Snowden complains of hounding, asks Russia for temporary asylum

Edward Snowden will ask Russia for temporary asylum with the hope of traveling to the Latin American countries that have offered him a permanent home, he said in a statement issued Friday.

"I ask for your assistance in requesting guarantees of safe passage from the relevant nations in securing my travel to Latin America, as well as requesting asylum in Russia until such time as these states accede to law and my legal travel is permitted," Snowden said in a statement issued by WikiLeaks. "I will be submitting my request to Russia today, and hope it will be accepted favorably."

The 30-year-old former defense contractor has been holed up in the Moscow airport for nearly three weeks after fleeing Hong Kong shortly after admitting to having leaked details of top-secret National Security Agency surveillance programs.

But on Friday, he met with officials from prominent human rights organizations, including Amnesty International, Human Rights Watch, Transparency International and an official with the United Nations High Commissioner for Refugees, with the hope of moving toward resolution of his status.

Snowden has been barred from entering Moscow or traveling on to another destination because the United States has revoked his passport. In his statement Friday, Snowden said he had "been made stateless and hounded for my act of political expression."

"The government and intelligence services of the United States of America have attempted to make an example of me, a warning to all others who might speak out as I have," he said.

The Obama administration has been exerting intense pressure on Latin American countries to refuse Snowden asylum, The New York Times reported Friday, with State Department officials and diplomats across the region warning of lasting consequences to U.S. relations if countries accept him. Nevertheless, Venezuela, Bolivia, Nicaragua, and Ecuador have all offered him asylum.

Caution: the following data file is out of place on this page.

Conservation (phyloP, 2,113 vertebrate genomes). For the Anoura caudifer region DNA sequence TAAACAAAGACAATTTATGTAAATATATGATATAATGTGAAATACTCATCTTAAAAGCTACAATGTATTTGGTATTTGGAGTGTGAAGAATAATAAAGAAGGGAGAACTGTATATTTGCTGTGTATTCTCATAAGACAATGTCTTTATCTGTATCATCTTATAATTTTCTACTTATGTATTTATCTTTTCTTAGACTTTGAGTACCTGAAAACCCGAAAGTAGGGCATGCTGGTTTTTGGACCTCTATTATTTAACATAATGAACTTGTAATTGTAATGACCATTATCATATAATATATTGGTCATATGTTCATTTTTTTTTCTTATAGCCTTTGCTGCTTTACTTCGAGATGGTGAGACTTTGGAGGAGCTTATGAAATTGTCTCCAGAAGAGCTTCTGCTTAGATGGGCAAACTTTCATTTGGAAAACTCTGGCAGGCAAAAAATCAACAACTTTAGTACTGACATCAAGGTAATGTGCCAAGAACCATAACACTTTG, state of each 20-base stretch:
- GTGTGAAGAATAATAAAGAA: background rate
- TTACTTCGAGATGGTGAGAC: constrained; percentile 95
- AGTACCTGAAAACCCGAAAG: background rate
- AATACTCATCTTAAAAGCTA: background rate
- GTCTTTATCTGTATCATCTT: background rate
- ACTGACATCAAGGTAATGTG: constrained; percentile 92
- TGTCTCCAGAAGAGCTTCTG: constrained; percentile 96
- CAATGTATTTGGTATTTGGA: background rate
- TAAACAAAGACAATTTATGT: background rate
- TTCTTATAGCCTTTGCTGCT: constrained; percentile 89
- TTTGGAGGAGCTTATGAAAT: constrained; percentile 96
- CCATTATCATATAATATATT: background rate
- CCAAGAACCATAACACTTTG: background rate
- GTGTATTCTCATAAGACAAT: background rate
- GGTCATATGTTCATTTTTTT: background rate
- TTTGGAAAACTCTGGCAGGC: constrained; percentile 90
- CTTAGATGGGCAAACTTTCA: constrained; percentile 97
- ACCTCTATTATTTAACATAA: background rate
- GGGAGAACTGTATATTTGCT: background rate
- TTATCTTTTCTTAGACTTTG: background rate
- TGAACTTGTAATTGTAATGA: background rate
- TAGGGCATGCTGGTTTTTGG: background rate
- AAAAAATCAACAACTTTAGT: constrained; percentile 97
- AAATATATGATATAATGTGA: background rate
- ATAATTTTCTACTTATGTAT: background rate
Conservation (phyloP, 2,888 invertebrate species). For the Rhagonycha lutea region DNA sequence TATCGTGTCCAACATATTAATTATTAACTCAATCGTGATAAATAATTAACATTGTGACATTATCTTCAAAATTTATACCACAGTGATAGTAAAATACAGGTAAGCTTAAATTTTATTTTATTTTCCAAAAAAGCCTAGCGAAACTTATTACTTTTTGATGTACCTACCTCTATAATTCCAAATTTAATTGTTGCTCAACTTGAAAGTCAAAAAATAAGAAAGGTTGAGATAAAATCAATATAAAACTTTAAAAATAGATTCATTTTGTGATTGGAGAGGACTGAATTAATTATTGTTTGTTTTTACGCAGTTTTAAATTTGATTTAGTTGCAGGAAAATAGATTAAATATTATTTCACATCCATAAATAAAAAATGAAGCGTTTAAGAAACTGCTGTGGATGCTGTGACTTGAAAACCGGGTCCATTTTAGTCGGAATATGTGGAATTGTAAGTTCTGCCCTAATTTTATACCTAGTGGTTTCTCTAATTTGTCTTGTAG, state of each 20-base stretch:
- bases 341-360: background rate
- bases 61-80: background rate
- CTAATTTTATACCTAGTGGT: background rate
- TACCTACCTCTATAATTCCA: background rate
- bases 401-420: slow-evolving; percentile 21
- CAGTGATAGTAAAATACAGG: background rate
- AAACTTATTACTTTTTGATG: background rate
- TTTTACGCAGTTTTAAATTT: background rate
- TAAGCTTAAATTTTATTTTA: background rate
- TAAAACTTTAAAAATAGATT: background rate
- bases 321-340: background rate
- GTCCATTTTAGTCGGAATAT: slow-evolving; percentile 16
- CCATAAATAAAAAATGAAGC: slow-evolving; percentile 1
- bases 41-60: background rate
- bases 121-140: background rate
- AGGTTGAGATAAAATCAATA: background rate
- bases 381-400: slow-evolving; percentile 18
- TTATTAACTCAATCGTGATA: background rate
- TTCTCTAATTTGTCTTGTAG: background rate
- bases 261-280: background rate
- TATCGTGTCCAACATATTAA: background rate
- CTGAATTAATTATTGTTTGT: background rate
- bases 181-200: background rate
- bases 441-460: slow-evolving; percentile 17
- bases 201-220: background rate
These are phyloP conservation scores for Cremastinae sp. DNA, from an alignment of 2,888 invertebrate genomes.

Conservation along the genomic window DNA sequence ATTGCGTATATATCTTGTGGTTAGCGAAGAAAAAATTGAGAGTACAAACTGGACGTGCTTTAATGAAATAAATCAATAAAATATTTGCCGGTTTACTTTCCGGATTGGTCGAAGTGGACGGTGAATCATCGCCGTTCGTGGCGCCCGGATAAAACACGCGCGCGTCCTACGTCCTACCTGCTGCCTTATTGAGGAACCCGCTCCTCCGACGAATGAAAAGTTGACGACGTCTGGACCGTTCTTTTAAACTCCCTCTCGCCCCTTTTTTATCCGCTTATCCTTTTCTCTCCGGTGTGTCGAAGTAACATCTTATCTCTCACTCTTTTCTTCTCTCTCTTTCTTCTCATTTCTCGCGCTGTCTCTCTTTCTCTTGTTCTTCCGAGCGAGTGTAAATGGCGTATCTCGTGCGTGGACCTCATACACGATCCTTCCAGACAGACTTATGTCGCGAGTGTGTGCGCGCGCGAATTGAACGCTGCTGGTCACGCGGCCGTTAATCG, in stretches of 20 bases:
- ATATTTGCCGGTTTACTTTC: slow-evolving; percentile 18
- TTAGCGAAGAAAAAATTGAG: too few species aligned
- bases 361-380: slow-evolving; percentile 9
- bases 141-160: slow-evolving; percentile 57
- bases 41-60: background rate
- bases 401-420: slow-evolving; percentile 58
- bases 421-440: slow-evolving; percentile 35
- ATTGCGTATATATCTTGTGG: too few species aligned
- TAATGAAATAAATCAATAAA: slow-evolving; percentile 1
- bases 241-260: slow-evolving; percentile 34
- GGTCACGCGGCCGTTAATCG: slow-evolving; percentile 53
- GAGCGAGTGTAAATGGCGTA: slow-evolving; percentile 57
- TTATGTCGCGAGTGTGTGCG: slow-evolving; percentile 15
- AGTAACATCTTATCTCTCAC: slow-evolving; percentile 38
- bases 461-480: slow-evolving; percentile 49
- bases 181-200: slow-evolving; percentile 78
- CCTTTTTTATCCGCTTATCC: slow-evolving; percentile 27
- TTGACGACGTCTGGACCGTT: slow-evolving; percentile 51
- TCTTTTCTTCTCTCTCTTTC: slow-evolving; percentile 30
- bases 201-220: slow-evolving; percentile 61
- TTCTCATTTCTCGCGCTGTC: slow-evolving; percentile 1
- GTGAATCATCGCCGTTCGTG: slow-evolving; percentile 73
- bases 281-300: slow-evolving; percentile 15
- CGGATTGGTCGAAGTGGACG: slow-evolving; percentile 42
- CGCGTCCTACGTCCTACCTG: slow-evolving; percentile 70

In his statement, Snowden said the government's "dangerous escalations represent a threat not just to the dignity of Latin America, but to the basic rights shared by every person, every nation, to live free from persecution, and to seek and enjoy asylum."

He also said it was his intention "to travel to each of these countries to extend my personal thanks to their people and leaders."

On Thursday, President Obama also told Chinese officials he was disappointed in their decision to allow Snowden to flee Hong Kong during trade discussions at the White House.

Still, Snowden's request to enter Moscow remains politically fraught. Russian President Vladimir Puntin has demanded that he stop the release of further revelations that could harm the United States.

"If he wants to stay, one condition: He must cease his work aimed at inflicting damage on our American partners," Putin said on July 1.

In an interview aired by, Tanya Lokshina, a senior Russia researcher for Human Rights Watch in Moscow, said that Snowden was unconcerned by that condition because he did not intend to "harm the United States."

"No actions I take or plan are meant to harm the U.S. ... I want the U.S. to succeed," Snowden said, according to Lokshina.

Lokshina also told Russian journalist Olaf Koens that Snowden has been sleeping at the airport, felt fine, and feels safe in Russia.

Snowden's statement acknowledged the heavy toll the saga has taken on the former CIA contractor, however.

"A little over one month ago, I had family, a home in paradise, and I lived in great comfort," he said. "I also had the capability without any warrant to search for, seize, and read your communications. Anyone’s communications at any time. That is the power to change people’s fates. It is also a serious violation of the law."

Kremlin spokesman Dmitry Peskov told Interfax News that the Russian government did not yet have official confirmation of Snowden's appeal for asylum, but that the previous conditions articulated by the Russian president would apply.

—This story was posted at 9:59 a.m. and updated at 12:12 p.m.